The Kaali meteorite crater is the result of a meteorite impact that possibly occurred somewhere between the 4th and 8th century B.C. It is about 110 meters wide and 22 meters deep. The crater walls are covered with trees and vegetation. A path around the rim of the crater allows you to observe it from all sides.
The walls of the crater have been used as a fortress in the middle ages. The crater is also part of many Estonian myths and stories. More recently a famous children story writer in Estonia, Henno Käo, wrote a story involving a comet and this crater. I bought the book, in Estonian nonetheless, in the hope that it would help me to learn the language.
The water level of the lake changes with the seasons, as you can see from the photos below. When the lake is nearly dry a small elevated central mound appears in the lake, distinctive of impact craters.
The age of the crater has been estimated at anywhere between 2400 years and 7500 years. The younger estimates (2400 to 2800 years) being based on iridium deposits in a nearby bog appears to be the most likely. What this implies is that the impact happened at a time that the island was inhabited, thus it must have been witnessed by human beings, and possibly even caused human casualties. Studies have shown that the forest of Saaremaa most likely burned down entirely as a result of the impact.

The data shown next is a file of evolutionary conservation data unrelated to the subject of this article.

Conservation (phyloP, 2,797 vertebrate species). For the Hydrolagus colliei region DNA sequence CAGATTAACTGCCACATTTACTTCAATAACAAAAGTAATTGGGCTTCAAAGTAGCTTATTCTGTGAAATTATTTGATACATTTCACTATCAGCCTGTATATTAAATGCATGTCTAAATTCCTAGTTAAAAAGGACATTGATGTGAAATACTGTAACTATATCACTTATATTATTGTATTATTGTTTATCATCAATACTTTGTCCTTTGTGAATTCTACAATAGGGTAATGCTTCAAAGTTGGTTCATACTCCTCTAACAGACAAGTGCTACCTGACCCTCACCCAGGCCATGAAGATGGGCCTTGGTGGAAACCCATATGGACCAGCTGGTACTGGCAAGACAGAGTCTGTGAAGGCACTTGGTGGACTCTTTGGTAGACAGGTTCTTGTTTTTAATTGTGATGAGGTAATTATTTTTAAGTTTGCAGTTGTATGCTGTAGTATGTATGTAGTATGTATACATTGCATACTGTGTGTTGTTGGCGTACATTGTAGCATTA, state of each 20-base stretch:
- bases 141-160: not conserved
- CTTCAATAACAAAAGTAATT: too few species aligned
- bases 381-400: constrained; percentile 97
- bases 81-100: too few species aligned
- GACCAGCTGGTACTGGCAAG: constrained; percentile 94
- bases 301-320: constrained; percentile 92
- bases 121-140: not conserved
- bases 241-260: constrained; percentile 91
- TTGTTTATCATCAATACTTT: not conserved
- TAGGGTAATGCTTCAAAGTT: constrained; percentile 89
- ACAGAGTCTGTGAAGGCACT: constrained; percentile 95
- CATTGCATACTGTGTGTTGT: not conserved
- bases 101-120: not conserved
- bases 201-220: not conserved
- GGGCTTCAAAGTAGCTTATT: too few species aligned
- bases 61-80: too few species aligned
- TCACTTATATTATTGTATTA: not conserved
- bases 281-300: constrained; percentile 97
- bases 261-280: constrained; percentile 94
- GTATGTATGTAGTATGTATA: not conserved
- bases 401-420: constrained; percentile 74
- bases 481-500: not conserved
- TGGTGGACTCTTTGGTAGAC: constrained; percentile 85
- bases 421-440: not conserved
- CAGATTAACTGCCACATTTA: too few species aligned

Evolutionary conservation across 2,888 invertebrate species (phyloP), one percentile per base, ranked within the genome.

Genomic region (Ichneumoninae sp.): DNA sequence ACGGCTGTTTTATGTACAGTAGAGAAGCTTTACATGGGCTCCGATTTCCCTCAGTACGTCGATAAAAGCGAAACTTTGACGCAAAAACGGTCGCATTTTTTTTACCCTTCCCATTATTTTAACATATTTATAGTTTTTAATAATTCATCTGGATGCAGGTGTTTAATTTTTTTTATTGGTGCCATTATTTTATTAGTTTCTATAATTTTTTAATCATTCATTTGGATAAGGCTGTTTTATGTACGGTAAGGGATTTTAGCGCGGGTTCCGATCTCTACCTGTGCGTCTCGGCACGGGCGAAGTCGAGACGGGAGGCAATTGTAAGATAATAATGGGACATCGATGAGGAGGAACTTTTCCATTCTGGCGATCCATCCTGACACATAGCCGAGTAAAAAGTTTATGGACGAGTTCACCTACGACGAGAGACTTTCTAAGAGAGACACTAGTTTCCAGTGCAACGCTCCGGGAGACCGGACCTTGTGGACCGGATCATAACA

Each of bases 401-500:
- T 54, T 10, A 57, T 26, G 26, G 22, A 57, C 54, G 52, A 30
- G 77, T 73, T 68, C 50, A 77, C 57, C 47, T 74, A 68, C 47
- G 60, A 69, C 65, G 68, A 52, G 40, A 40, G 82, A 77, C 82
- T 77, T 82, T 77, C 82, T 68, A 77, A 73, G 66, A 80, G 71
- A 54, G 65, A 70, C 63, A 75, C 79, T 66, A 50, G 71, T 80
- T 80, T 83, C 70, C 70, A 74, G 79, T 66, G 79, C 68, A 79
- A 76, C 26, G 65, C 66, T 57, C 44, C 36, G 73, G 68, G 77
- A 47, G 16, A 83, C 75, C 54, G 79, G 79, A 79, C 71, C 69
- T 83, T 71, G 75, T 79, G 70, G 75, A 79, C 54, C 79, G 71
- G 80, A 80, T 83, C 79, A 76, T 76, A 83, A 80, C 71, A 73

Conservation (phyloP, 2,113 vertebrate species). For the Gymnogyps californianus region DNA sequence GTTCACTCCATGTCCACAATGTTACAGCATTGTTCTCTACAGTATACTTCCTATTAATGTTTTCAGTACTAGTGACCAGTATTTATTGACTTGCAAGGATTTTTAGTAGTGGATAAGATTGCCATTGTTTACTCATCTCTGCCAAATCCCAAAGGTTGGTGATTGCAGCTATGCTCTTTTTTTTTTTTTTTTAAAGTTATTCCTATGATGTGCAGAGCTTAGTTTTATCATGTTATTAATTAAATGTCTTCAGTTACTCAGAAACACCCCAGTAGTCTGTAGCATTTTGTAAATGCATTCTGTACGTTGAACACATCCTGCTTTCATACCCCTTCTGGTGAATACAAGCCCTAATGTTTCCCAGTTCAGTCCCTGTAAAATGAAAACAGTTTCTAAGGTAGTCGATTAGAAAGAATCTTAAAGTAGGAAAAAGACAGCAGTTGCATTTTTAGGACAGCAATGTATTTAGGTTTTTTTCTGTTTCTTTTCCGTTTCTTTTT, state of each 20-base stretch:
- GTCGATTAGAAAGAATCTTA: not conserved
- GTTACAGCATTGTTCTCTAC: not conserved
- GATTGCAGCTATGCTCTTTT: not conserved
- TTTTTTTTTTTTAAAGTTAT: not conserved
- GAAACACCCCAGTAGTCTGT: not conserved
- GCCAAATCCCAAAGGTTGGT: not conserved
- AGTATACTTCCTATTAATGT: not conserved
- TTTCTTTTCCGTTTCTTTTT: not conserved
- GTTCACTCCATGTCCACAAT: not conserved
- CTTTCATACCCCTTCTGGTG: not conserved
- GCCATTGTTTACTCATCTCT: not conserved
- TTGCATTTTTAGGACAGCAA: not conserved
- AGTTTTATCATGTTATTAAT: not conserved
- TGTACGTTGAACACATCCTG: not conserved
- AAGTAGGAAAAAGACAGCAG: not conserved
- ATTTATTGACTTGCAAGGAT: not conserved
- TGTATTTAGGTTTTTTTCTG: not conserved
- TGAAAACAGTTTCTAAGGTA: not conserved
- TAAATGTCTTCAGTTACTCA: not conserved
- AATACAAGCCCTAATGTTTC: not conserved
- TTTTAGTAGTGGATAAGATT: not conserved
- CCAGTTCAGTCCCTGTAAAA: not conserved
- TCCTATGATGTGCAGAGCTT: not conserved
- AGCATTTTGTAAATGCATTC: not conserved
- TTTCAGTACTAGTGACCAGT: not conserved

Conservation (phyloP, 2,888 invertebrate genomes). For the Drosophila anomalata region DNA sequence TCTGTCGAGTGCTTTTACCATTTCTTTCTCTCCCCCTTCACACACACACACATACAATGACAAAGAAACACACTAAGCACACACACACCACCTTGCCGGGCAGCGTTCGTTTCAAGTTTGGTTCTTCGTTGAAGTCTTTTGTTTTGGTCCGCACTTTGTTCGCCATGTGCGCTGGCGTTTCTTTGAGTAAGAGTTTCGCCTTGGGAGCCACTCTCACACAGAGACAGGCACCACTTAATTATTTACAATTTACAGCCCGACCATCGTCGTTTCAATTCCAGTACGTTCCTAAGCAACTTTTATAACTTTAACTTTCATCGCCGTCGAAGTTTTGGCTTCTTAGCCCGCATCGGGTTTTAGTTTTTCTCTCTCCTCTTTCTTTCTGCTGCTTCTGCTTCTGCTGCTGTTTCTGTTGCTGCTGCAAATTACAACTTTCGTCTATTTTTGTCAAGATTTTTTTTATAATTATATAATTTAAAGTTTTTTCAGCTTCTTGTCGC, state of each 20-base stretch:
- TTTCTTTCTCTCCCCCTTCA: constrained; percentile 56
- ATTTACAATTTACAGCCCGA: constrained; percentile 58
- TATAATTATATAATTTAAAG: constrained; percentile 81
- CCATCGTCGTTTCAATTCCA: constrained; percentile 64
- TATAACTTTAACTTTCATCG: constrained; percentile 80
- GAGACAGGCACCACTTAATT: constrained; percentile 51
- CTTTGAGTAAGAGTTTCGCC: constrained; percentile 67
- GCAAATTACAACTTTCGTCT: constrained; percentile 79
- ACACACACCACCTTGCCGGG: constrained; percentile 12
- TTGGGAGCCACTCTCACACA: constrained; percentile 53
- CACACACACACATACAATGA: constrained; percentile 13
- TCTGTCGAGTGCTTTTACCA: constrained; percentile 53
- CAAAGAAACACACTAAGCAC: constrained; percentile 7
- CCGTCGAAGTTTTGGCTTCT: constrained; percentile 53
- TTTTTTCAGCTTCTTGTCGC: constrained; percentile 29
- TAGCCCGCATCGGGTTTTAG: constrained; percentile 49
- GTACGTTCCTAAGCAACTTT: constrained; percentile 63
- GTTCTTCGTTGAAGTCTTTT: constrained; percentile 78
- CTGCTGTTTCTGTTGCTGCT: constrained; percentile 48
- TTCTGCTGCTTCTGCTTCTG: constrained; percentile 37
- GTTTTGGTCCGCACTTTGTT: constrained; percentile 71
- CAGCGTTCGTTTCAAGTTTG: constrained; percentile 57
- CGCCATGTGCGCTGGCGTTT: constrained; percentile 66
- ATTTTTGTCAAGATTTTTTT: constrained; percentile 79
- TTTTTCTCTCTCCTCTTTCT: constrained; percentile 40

There are 8 other smaller impact craters in the surrounding area.
The Kaali meteorite crater is definitively worth visiting if you are on the Estonian island of Saaremaa. It is very close to the main road to the island's capital Kuressaare.
Copyright Otto de Voogd 1997-2008